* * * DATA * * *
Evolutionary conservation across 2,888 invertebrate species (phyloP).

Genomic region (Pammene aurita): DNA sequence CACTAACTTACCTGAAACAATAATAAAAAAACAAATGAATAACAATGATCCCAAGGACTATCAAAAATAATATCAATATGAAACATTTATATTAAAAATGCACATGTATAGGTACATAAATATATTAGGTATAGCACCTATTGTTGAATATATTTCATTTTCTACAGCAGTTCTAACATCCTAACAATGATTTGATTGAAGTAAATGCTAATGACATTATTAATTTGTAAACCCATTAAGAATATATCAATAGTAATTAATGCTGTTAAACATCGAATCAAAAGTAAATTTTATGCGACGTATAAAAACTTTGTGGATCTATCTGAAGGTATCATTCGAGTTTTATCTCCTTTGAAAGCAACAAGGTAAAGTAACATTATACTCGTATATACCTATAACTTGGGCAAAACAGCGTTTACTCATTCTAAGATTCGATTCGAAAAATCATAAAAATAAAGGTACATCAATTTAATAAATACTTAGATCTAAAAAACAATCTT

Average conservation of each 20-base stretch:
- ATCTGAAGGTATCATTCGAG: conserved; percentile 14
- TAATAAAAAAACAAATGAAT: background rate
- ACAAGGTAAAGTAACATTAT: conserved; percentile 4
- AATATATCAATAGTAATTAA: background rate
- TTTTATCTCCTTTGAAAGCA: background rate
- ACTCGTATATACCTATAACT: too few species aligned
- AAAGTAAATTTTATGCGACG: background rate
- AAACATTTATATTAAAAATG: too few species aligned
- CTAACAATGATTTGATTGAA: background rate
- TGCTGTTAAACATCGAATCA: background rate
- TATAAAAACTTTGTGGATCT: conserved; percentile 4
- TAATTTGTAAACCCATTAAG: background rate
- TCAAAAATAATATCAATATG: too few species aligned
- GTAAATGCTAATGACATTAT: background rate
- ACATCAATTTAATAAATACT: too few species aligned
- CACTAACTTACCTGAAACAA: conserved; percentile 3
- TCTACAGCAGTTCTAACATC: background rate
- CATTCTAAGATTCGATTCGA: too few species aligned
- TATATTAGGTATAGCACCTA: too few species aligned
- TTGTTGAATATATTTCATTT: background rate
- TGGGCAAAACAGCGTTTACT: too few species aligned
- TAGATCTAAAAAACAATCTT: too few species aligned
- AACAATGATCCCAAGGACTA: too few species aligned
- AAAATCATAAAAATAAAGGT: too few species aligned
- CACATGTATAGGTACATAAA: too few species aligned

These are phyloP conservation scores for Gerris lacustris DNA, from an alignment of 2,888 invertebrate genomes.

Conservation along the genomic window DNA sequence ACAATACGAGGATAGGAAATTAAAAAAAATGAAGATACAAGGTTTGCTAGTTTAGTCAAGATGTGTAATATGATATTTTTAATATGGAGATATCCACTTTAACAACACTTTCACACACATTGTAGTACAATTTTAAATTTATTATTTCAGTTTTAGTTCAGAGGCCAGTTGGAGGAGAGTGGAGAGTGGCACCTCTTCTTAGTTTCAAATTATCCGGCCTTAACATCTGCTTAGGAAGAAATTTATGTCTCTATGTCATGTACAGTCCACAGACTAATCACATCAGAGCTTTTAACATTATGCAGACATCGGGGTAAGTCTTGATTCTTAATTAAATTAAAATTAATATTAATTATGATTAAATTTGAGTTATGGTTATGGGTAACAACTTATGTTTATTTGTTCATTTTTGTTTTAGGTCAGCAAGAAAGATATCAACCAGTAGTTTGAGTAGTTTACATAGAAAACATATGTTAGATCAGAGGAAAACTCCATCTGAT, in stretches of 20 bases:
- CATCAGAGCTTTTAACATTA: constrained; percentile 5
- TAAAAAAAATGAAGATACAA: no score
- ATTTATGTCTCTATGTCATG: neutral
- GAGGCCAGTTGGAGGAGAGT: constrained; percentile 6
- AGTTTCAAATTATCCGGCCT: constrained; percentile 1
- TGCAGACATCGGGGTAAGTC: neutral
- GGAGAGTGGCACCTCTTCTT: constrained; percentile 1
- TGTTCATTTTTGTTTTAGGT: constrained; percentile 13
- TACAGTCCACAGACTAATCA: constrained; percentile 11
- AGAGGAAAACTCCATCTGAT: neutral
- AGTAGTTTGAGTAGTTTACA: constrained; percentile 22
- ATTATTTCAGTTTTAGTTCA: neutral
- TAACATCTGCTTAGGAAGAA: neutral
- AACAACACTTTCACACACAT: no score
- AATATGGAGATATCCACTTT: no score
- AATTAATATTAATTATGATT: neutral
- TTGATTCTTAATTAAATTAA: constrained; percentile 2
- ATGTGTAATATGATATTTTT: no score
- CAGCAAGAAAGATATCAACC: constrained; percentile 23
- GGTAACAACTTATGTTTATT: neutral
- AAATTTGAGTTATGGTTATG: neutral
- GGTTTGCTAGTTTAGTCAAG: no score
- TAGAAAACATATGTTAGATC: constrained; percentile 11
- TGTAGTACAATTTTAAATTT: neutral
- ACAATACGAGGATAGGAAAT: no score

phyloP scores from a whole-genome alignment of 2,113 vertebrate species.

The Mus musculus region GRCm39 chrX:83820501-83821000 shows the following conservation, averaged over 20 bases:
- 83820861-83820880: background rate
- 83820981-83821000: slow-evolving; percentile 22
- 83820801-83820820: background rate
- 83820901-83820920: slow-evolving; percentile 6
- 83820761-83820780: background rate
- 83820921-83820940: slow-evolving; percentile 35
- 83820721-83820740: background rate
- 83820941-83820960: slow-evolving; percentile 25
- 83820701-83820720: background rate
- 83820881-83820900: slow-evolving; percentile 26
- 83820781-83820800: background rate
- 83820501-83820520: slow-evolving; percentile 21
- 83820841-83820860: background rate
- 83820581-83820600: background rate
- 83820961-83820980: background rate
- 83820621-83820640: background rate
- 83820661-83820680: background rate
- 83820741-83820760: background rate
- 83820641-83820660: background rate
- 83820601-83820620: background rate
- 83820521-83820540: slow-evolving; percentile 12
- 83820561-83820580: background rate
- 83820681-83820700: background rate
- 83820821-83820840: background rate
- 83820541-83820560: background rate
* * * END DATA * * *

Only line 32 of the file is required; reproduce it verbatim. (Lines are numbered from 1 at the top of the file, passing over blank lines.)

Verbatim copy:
- TAAAAAAAATGAAGATACAA: no score